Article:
All eyes are on the recent collaboration of 1800 Tequila X PUMA X Sam Rodriguez Sneaker that continues the heritage of the PUMA Clyde sneaker by the iconic sports brand. We chatted with artist, Sam Rodriguez about being approached for this project and how he blended his graffiti style along with Mayan and Aztec aesthetic to put his twist on this shoe.
ATHLEISURE MAG: Tell us about your background as we know you're a self-taught graphic artist.
SAMUEL RODRIGUEZ: My name is Samuel Rodriguez and I am an artist based out of San José, California. My work has shown in public spaces, museums, companies, galleries, the internet, and editorial media. For a number of years, I was self-taught through graffiti, until I later decided to expand my studies through the pursuit of a Bachelor in Fine Arts at California
College of the Arts. I have since blended what I absorbed in both experiences to create my style and figure out the next steps in my career
AM: How have Mayan and Aztec art influences been important to the designs that were incorporated into your sneaker?
SR: The Mayan and Aztec language are indigenous to Mexico so I thought it would be a good starting place. However, I also did not want to simply repeat what they did as it would have been out of context to this time period and project. Using this influence as a starting point, I thought about how they were communicating messages back then and asked myself how that could look through my perspective today. That’s why you see modern typography, graffiti,
and hip-hop style headwear weaving throughout the illustration. What I like about this project is that it pairs together indigenous, home-grown ingredients with contemporary ones.
AM: Were you a fan of the Clyde sneaker prior to you working with PUMA?
SR: Yes, very much so, this sneaker was everything to me during my formative years. I got my first pair at age 12, the same year when I started writing graffiti. A lot of people that I looked up to would sport these. I would see Lowriders, Breakdancers, Cholos, and other Graffiti guys wearing them. Although these sneakers first became popular because of NY hip-hop, here at home we mixed them with our local flavors. For example, I would sport them with creased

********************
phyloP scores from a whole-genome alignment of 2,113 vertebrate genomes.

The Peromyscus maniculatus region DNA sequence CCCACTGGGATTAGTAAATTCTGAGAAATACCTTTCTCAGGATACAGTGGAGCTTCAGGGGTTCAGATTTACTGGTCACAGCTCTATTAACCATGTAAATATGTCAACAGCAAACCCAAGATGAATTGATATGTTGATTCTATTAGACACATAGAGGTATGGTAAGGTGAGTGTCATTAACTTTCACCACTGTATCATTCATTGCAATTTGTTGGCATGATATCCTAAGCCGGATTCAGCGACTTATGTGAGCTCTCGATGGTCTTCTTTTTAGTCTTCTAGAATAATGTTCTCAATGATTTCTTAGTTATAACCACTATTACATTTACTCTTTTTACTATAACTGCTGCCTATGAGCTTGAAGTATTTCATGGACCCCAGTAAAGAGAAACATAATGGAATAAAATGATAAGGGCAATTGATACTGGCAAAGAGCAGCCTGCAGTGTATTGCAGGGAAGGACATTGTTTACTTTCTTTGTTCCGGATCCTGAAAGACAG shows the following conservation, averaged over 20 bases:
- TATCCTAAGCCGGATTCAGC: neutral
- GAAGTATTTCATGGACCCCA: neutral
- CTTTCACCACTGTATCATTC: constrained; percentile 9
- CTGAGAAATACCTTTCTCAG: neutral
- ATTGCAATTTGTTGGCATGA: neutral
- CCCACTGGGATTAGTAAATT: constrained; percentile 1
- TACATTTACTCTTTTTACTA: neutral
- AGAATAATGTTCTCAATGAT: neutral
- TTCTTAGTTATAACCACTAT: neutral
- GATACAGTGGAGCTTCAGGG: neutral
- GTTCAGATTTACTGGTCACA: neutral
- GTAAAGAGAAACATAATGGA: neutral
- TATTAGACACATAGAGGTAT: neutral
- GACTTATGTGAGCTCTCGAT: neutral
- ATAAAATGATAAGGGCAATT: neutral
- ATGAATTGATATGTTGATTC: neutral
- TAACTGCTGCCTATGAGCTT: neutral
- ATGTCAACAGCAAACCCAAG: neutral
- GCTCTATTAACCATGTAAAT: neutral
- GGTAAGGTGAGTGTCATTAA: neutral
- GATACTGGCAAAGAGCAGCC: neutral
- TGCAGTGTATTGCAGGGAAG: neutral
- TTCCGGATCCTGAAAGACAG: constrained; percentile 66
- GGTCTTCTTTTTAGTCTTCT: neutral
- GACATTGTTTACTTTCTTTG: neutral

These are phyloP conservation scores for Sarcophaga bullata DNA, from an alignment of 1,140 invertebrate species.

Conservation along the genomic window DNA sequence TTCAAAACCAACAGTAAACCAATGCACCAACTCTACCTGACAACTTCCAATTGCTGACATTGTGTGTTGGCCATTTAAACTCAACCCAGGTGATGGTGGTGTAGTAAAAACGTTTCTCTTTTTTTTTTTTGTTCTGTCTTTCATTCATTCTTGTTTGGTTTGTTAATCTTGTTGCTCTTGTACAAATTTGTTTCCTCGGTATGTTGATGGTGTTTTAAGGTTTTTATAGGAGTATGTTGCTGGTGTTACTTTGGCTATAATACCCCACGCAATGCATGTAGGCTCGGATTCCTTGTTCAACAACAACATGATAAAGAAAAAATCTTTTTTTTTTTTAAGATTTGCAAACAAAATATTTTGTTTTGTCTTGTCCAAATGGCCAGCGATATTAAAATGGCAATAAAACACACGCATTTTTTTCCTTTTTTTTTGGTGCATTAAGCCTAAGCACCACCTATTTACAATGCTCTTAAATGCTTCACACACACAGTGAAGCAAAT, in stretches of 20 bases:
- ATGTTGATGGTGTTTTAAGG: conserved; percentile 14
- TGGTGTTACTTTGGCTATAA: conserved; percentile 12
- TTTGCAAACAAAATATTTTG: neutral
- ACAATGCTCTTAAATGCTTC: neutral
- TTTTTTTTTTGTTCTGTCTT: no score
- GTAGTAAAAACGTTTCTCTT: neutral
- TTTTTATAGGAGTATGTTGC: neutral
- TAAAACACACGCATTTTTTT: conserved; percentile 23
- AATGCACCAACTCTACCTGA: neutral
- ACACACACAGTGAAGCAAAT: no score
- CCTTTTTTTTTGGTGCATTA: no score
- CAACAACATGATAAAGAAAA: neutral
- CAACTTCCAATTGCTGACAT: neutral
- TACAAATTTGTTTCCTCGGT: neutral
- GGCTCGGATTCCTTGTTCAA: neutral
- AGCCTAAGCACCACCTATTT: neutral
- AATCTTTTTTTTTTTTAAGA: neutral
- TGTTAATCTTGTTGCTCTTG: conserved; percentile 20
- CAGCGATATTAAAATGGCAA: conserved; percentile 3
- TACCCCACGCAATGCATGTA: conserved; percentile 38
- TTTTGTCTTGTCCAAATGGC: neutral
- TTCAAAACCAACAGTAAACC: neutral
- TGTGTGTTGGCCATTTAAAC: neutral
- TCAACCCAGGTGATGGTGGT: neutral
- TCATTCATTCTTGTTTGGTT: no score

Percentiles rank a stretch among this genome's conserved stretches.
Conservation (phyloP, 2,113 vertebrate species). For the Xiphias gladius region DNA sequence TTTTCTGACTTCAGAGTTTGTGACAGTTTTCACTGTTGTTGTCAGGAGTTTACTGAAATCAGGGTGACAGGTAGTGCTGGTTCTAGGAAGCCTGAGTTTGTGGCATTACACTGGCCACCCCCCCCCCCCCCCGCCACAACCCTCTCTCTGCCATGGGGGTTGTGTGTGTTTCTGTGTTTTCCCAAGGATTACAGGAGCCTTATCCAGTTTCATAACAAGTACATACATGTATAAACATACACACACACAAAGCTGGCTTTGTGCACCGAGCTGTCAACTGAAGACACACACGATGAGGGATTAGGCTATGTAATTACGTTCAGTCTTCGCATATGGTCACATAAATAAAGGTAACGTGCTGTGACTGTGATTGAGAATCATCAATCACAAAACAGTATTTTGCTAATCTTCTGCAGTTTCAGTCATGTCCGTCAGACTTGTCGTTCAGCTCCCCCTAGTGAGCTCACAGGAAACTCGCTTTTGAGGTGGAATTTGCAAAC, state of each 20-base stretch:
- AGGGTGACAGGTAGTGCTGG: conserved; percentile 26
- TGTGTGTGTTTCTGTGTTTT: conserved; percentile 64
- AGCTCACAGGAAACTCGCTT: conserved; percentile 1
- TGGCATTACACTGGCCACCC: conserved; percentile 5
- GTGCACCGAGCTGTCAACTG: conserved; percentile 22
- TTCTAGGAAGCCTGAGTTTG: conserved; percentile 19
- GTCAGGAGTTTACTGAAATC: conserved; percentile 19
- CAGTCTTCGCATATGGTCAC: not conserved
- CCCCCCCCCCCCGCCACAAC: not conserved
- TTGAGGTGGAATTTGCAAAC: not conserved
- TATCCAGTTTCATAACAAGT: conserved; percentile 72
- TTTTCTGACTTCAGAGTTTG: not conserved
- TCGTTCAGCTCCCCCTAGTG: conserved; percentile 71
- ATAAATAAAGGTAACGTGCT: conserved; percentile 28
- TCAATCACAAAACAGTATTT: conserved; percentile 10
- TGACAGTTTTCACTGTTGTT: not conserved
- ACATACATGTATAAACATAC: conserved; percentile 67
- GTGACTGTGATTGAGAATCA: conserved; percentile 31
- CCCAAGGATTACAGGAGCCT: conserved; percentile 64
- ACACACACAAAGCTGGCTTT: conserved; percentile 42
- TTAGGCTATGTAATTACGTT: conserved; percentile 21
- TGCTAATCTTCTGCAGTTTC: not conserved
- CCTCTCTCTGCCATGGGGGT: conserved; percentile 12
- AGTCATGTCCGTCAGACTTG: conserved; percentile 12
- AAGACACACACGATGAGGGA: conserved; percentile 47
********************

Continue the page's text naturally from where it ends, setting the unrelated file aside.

jeans, Ben Davis zip ups, Derby Jacket and a flipped up Cap. There were all sorts of West Coast variations, I remember some people wearing them with Cascade shirts, hairnets and all kinds of
local styles. It’s a shoe that reminds me of good times when I was introduced to the streets, but more importantly when I began my lifelong passion in art.
AM: How did the 1800 Tequila X PUMA X Sam Rodriguez collab/partnership come about?
SR: I was initially approached by Hypebeast. I was surprised and excited when they shared the details of the project. Designing a Puma Clyde was definitely an item on the bucket list.
AM: Sneakers are definitely important in our wardrobe, but what statement besides style do you feel that your work creates in terms of creating social/historical/cultural conversations?
SR: Style is something that a person grows into. It is your personal voice, but then you ask yourself, so what? From this comes the content of the work. I use my style and life experience
to speak on social/historical/cultural conversations. Art is more interesting when it is relevant
and responds to the current time period. Furthermore, it serves as a mark in history.